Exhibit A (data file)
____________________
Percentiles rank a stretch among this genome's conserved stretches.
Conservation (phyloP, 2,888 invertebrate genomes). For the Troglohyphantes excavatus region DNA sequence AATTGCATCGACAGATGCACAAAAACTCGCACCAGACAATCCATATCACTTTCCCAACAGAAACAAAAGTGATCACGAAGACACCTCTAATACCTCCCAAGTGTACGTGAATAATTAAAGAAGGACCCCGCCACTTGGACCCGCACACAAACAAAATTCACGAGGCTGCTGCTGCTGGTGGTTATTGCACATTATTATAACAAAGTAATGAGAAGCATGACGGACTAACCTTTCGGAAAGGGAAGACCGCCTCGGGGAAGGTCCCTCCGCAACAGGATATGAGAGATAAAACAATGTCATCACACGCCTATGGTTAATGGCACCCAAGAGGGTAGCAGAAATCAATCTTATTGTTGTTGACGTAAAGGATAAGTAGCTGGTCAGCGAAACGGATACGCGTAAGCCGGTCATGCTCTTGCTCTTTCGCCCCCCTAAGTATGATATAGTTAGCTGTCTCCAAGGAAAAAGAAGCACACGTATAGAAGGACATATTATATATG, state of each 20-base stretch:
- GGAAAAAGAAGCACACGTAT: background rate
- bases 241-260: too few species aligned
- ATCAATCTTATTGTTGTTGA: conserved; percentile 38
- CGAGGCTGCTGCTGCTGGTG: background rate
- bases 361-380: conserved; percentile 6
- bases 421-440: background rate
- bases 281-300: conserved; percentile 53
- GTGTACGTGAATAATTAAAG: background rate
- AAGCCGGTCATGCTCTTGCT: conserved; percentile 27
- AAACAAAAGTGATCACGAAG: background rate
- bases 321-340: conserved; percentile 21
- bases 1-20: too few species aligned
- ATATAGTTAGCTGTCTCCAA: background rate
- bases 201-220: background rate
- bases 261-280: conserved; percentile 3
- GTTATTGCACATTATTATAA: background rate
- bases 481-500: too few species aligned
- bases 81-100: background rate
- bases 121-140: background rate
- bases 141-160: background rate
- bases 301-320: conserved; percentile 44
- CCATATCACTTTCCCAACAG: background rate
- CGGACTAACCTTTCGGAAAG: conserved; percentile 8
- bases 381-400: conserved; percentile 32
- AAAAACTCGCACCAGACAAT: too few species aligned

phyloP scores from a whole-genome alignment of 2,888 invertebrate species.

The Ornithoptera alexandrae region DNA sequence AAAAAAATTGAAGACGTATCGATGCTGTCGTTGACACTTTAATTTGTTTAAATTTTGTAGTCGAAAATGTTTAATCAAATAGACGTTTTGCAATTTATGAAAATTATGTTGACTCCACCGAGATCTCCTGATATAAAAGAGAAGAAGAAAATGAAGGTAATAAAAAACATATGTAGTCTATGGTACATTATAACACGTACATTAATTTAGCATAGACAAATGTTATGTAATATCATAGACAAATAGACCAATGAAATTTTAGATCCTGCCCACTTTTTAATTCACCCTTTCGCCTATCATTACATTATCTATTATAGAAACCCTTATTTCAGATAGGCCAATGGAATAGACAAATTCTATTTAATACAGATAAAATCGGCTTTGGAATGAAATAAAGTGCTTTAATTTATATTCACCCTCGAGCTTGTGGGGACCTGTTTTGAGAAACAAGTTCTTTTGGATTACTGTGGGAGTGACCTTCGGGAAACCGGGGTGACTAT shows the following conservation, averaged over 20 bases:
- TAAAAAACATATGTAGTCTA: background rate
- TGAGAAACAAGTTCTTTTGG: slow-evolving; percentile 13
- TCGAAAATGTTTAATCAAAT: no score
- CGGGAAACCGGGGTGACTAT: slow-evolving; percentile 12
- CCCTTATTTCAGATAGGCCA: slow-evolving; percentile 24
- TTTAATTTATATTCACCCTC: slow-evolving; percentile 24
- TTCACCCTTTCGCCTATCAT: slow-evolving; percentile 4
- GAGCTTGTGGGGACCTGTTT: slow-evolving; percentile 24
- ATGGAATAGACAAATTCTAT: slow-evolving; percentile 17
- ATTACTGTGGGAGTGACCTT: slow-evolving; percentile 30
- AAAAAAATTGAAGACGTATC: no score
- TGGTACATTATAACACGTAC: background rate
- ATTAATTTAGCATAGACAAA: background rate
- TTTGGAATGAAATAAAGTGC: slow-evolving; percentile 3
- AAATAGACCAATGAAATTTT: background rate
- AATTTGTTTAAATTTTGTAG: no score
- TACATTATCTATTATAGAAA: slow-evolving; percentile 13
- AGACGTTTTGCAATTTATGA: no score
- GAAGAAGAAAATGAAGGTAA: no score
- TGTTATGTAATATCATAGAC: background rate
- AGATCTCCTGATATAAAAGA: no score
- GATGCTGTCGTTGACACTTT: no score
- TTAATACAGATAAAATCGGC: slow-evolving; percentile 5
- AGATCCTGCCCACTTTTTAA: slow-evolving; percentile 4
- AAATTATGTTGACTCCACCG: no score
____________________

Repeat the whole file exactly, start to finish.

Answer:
Percentiles rank a stretch among this genome's conserved stretches.
Conservation (phyloP, 2,888 invertebrate genomes). For the Troglohyphantes excavatus region DNA sequence AATTGCATCGACAGATGCACAAAAACTCGCACCAGACAATCCATATCACTTTCCCAACAGAAACAAAAGTGATCACGAAGACACCTCTAATACCTCCCAAGTGTACGTGAATAATTAAAGAAGGACCCCGCCACTTGGACCCGCACACAAACAAAATTCACGAGGCTGCTGCTGCTGGTGGTTATTGCACATTATTATAACAAAGTAATGAGAAGCATGACGGACTAACCTTTCGGAAAGGGAAGACCGCCTCGGGGAAGGTCCCTCCGCAACAGGATATGAGAGATAAAACAATGTCATCACACGCCTATGGTTAATGGCACCCAAGAGGGTAGCAGAAATCAATCTTATTGTTGTTGACGTAAAGGATAAGTAGCTGGTCAGCGAAACGGATACGCGTAAGCCGGTCATGCTCTTGCTCTTTCGCCCCCCTAAGTATGATATAGTTAGCTGTCTCCAAGGAAAAAGAAGCACACGTATAGAAGGACATATTATATATG, state of each 20-base stretch:
- GGAAAAAGAAGCACACGTAT: background rate
- bases 241-260: too few species aligned
- ATCAATCTTATTGTTGTTGA: conserved; percentile 38
- CGAGGCTGCTGCTGCTGGTG: background rate
- bases 361-380: conserved; percentile 6
- bases 421-440: background rate
- bases 281-300: conserved; percentile 53
- GTGTACGTGAATAATTAAAG: background rate
- AAGCCGGTCATGCTCTTGCT: conserved; percentile 27
- AAACAAAAGTGATCACGAAG: background rate
- bases 321-340: conserved; percentile 21
- bases 1-20: too few species aligned
- ATATAGTTAGCTGTCTCCAA: background rate
- bases 201-220: background rate
- bases 261-280: conserved; percentile 3
- GTTATTGCACATTATTATAA: background rate
- bases 481-500: too few species aligned
- bases 81-100: background rate
- bases 121-140: background rate
- bases 141-160: background rate
- bases 301-320: conserved; percentile 44
- CCATATCACTTTCCCAACAG: background rate
- CGGACTAACCTTTCGGAAAG: conserved; percentile 8
- bases 381-400: conserved; percentile 32
- AAAAACTCGCACCAGACAAT: too few species aligned

phyloP scores from a whole-genome alignment of 2,888 invertebrate species.

The Ornithoptera alexandrae region DNA sequence AAAAAAATTGAAGACGTATCGATGCTGTCGTTGACACTTTAATTTGTTTAAATTTTGTAGTCGAAAATGTTTAATCAAATAGACGTTTTGCAATTTATGAAAATTATGTTGACTCCACCGAGATCTCCTGATATAAAAGAGAAGAAGAAAATGAAGGTAATAAAAAACATATGTAGTCTATGGTACATTATAACACGTACATTAATTTAGCATAGACAAATGTTATGTAATATCATAGACAAATAGACCAATGAAATTTTAGATCCTGCCCACTTTTTAATTCACCCTTTCGCCTATCATTACATTATCTATTATAGAAACCCTTATTTCAGATAGGCCAATGGAATAGACAAATTCTATTTAATACAGATAAAATCGGCTTTGGAATGAAATAAAGTGCTTTAATTTATATTCACCCTCGAGCTTGTGGGGACCTGTTTTGAGAAACAAGTTCTTTTGGATTACTGTGGGAGTGACCTTCGGGAAACCGGGGTGACTAT shows the following conservation, averaged over 20 bases:
- TAAAAAACATATGTAGTCTA: background rate
- TGAGAAACAAGTTCTTTTGG: slow-evolving; percentile 13
- TCGAAAATGTTTAATCAAAT: no score
- CGGGAAACCGGGGTGACTAT: slow-evolving; percentile 12
- CCCTTATTTCAGATAGGCCA: slow-evolving; percentile 24
- TTTAATTTATATTCACCCTC: slow-evolving; percentile 24
- TTCACCCTTTCGCCTATCAT: slow-evolving; percentile 4
- GAGCTTGTGGGGACCTGTTT: slow-evolving; percentile 24
- ATGGAATAGACAAATTCTAT: slow-evolving; percentile 17
- ATTACTGTGGGAGTGACCTT: slow-evolving; percentile 30
- AAAAAAATTGAAGACGTATC: no score
- TGGTACATTATAACACGTAC: background rate
- ATTAATTTAGCATAGACAAA: background rate
- TTTGGAATGAAATAAAGTGC: slow-evolving; percentile 3
- AAATAGACCAATGAAATTTT: background rate
- AATTTGTTTAAATTTTGTAG: no score
- TACATTATCTATTATAGAAA: slow-evolving; percentile 13
- AGACGTTTTGCAATTTATGA: no score
- GAAGAAGAAAATGAAGGTAA: no score
- TGTTATGTAATATCATAGAC: background rate
- AGATCTCCTGATATAAAAGA: no score
- GATGCTGTCGTTGACACTTT: no score
- TTAATACAGATAAAATCGGC: slow-evolving; percentile 5
- AGATCCTGCCCACTTTTTAA: slow-evolving; percentile 4
- AAATTATGTTGACTCCACCG: no score